Putting some meat on the bones, AMD has provided CPU performance numbers from internal testing, plus comparison figures from both a 7th Gen and 8th Gen Core i7 U-series chip.

Intel has also moved over to a four-core, eight-thread architecture for its latest ultramobile chips, resulting in a 53 per cent increase from the previous generation. AMD says its Ryzen 7 2700U is able to hit up to 719 marks in Cinebench, representing a 44 per cent increase over the second-rung Intel processor, with both being run at 15W TDP. That score is actually better than a full-blown Core i5-7600K desktop chip, too.

Other benchmarks show it to be faster than the latest Intel chip, albeit not to the same degree as on Cinebench. Point is, Ryzen 7 U-series processors pack in some serious grunt in relation to their TDPs.

Part of the reason why AMD's scores are significantly higher than Intel's - given that the latter usually has performance hegemony on the desktop when comparing CPUs with identical cores and threads - is down to, AMD says, improvements made in its Precision Boost technology.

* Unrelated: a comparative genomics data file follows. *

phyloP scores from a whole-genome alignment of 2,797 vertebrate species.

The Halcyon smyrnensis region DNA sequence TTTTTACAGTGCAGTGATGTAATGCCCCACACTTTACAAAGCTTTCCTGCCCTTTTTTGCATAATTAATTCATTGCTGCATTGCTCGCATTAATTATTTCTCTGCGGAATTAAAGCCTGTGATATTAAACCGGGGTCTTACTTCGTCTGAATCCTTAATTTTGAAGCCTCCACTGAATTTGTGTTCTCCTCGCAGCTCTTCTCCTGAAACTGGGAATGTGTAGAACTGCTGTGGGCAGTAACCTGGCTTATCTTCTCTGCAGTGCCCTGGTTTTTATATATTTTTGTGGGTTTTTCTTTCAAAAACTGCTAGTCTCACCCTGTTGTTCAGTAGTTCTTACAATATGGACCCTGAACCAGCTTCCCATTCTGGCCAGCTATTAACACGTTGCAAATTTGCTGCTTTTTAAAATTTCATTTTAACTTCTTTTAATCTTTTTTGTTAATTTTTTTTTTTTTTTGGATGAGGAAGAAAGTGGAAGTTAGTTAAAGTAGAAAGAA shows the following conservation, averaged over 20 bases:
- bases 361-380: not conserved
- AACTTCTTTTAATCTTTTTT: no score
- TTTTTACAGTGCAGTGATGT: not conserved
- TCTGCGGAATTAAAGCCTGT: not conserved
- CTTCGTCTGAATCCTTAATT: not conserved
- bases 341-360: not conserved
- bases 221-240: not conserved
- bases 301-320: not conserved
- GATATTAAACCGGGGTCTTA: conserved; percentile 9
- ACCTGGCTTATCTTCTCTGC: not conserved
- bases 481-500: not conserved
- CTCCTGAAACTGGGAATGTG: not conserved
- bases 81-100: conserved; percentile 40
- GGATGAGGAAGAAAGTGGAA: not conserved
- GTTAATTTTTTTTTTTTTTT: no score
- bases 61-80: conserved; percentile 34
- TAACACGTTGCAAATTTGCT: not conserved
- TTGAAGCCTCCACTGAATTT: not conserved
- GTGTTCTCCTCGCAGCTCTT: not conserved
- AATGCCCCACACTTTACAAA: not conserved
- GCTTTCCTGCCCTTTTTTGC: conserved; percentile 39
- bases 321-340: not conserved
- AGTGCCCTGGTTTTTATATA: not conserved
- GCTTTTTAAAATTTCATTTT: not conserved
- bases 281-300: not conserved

Now, the way in which the frequency drops as more cores are tasked to the application is smoother than on the desktop; it enables the processor to keep a higher frequency if, say, six threads are active. Of course, this doesn't help when the processor is under the pump and all threads are active, but a mid-load application ought to see better results.

GPU Performance

Moving on over to the GPU - which is connected to the CPU via AMD's in-house Infinity Fabric that also hooks up to the multimedia engine, display engine, dual-channel DDR4 controllers and I/O - AMD reckons the infusion of Vega technology offers hither-to unseen performance from a GPU contained within a 15W chip. This is still no substitute for a dedicated graphics card, however there's enough chutzpah to play the less visually demanding games at reasonable resolutions and settings.

Under the hood, assuming that AMD keeps to the same 64 shaders per CU, we can surmise that Ryzen 7 2700U packs in 640 shaders and the Ryzen 7 2500U a total of 512. AMD says the same Precision 2 Boost technology also helps govern the energy trade-off between the CPU and GPU cores, reducing one, quickly, when more performance is needed elsewhere.